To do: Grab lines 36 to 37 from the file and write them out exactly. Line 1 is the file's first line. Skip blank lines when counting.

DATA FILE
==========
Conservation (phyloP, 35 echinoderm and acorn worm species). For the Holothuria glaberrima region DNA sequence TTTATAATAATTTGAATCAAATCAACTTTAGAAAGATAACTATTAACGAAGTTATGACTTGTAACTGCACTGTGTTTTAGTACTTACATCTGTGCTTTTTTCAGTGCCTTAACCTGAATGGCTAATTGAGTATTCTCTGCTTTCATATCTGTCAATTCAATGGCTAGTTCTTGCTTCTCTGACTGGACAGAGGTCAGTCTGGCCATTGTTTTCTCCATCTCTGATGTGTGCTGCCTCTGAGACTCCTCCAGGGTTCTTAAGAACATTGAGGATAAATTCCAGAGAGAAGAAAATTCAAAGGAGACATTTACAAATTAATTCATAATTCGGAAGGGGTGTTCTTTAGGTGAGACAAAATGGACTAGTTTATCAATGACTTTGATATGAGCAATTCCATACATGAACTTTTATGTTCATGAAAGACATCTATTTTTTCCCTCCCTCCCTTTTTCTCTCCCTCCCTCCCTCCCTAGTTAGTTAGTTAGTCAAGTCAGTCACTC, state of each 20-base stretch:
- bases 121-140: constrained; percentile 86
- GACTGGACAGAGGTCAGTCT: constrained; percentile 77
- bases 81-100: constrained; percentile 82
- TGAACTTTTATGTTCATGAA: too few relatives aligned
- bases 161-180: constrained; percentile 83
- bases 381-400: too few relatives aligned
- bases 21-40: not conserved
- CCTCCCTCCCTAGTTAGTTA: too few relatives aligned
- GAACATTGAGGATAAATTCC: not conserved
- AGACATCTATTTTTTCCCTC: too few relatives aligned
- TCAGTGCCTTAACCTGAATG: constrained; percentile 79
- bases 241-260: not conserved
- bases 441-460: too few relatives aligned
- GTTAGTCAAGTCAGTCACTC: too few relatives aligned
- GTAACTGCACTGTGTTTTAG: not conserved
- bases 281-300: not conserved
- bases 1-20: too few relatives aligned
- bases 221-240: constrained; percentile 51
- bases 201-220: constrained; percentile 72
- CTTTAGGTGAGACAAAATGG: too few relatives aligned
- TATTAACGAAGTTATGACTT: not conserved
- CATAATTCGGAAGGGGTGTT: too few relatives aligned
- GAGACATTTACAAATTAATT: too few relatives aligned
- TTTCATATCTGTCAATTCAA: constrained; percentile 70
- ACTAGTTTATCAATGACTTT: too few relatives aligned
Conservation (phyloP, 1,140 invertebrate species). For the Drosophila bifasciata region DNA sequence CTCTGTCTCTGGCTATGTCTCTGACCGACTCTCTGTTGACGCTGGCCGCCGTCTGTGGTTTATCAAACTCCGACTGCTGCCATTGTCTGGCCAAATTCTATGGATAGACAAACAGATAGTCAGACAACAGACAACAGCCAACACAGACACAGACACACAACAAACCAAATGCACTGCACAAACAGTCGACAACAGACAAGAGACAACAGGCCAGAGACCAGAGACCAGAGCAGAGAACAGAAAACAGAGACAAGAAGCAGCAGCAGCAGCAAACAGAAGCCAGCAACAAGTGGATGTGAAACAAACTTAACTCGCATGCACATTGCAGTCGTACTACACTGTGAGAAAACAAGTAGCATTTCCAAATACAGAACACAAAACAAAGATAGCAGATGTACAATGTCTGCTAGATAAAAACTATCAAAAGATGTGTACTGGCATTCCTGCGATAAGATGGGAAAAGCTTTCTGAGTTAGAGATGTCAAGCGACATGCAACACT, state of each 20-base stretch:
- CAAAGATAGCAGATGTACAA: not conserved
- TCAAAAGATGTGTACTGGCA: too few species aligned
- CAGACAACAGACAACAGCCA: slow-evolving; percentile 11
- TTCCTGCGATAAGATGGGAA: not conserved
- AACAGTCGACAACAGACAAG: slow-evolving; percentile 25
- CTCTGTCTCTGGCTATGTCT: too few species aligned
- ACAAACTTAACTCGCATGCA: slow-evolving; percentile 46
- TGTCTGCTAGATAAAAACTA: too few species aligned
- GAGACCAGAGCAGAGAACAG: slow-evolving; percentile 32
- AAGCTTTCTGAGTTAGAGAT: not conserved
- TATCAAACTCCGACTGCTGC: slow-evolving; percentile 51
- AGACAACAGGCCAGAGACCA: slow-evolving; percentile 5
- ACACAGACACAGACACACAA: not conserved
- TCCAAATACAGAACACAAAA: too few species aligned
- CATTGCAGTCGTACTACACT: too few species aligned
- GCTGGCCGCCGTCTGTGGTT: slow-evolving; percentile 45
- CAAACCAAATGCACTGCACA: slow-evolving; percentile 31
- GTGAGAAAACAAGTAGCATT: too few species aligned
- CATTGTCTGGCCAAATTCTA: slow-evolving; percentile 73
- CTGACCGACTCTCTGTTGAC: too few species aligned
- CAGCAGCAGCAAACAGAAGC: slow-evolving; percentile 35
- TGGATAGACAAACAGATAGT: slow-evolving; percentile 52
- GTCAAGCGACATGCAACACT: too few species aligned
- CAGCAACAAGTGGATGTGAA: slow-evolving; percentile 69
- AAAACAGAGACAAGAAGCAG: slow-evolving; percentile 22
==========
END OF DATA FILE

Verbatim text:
- GAGACCAGAGCAGAGAACAG: slow-evolving; percentile 32
- AAGCTTTCTGAGTTAGAGAT: not conserved